Starting today through November 14, 2010, job seekers can visit the Monster.com Facebook page and post questions to the Obama Administration regarding America's employment climate. The intention is that questions that garner a lot of comments or rack up the "Likes" will be answered by the White House via video responses posted online. Mashable announced this news recently and the comments are already flowing. As with any high-profile partnership between the White House and say, anybody, questions abound. Most important among them, will this sort of forum truly benefit most out of work Americans
In October 2010, the number of unemployed persons remained at 14.8 million. The unemployment rate hovered at 9.6 percent and has been essentially unchanged since May according to the Bureau of Labor and Statistics. Broken down by race, the unemployment rate of African-Americans is almost three times the rate of whites. A comparison of unemployment by education level in 2009 indicates that the higher degree of formal education you possess, your rate of unemployment decreases sharply. Does the Facebook demographic address those most in need of answers? How might the choice of venue skew the conversation?
While Monster.com is synonymous with job hunting, it accounts for only a small percentage of job search success. As AOL Jobs reported recently, the majority of jobseekers find employment via networking online. Add the fact that online recruiting is transitioning away from "The Big Three" job boards according to the TechCrunch article earlier this year on Monster's acquisition of Yahoo! HotJobs and it makes you wonder if this new initiative between the White House and Monster.com will reach the people it is most looking to reach?
A cursory review of the Monster's Facebook page less than 24 hours into this initiative reveals that people want to know about the obvious and blame rather than seek solutions (I paraphrase from some common questions):
- Is the unemployment rate really at 9.7% or more like 20% (translated -- why/is the government lying to us)?
- Why don't you extend unemployment compensation benefits again?
- It's the Republicans/Democrats/Tea Party fault, right?
That said there are some excellent and pointed questions that lead to a bigger conversation such as:
- I'm over the age of 50, and while technically it is illegal to discriminate based on age, why are so many of us in this age group unable to get hired?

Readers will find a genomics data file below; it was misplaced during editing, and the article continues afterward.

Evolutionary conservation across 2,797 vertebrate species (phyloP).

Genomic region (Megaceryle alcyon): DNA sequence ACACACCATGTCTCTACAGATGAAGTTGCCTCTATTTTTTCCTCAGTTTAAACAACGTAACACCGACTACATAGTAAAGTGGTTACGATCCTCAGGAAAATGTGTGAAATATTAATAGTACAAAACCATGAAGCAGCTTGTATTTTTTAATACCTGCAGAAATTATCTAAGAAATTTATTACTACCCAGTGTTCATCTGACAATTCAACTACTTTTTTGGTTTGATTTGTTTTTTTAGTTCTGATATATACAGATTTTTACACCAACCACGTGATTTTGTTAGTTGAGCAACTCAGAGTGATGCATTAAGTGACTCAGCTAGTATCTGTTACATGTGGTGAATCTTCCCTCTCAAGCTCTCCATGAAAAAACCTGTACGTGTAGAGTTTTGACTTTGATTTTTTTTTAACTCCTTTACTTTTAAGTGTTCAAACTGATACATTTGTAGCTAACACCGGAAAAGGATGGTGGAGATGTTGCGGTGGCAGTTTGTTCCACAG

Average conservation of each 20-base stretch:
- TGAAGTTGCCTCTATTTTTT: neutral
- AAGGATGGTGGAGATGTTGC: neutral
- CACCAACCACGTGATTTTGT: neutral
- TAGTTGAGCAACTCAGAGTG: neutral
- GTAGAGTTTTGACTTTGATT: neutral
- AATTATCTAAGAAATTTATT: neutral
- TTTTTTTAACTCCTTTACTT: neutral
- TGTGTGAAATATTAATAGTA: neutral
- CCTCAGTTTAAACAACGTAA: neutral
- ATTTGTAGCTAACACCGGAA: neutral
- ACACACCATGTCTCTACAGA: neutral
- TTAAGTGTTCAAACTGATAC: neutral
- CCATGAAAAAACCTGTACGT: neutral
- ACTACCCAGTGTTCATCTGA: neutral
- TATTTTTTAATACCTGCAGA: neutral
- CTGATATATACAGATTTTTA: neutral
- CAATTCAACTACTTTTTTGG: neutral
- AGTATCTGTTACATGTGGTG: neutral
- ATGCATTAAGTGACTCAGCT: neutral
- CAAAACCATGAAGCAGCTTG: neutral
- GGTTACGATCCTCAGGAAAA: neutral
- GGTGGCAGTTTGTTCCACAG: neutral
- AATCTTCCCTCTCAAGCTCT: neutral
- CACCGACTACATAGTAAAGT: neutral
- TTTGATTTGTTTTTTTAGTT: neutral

- Can you talk about the offshoring of many jobs (including -- who knew? -- nursing)?
- What are the 99ers to do now? (This refers to people out of work 99 weeks who will face unemployment benefits ending.)
My quick review begs the question, is there any value in crowd-sourcing job-related questions or does this just create another avenue to vent and leave so many important questions unanswered? Jory De Jardins taught us how to do crowd-sourcing right earlier this year.
This was a whole new way for me to think of engaging communities and crowdsourcing, a practice that involves acting on the public input. It can often be abused when companies reach out to the public for ideas in an attempt to gain attention and not really to build on the pulse of their customers.
I know what I found in my own personal life -- and often that of my clients -- is that the crowd mentality is part of what leads us to career-despair in the first place. That "you should..." burden that leaves people breathless, clueless, and searching outside themselves for answers that can only truly be found on the inside. The Innovation Leadership Network has this to say:
Crowds can be useful, but also dangerous. Nassim Nicholas Taleb says that crowdsourcing should be avoided in situations where the potential payoffs are very complex, and when we don’t know what the outcome probability distribution looks like.
I would consider millions of individuals of all races, income levels, and skills to be complex, wouldn't you? So, do you think this tactic engages the right people and actually results in any action based on this input? I certainly don't have the answer to this question, but it is certainly worth starting a dialogue about.
That leaves us with the overall conundrum -- is this move by the White House a smart tactic? Is partnering with Monster.com a meaningful move in the effort to create more jobs or just window dressing? Will this latest experiment in social media by America's most tech-savvy administration to date move the country forward toward solving the problems of unemployment?
I suppose we will all have to stay tuned to find out what really happens, but in the meanwhile, would love to hear your thoughts in the comments. The dialogue is one worth having and it can start right here ...
Paula Gregorowicz is a career and business coach for women. She helps you discover what you most want to do with your life and cultivate the confidence to make that a reality through a savvy career transition or starting a businesses. Get your copy of the free eCourse 5 Steps to Turn Your Fear into Freedom for free.
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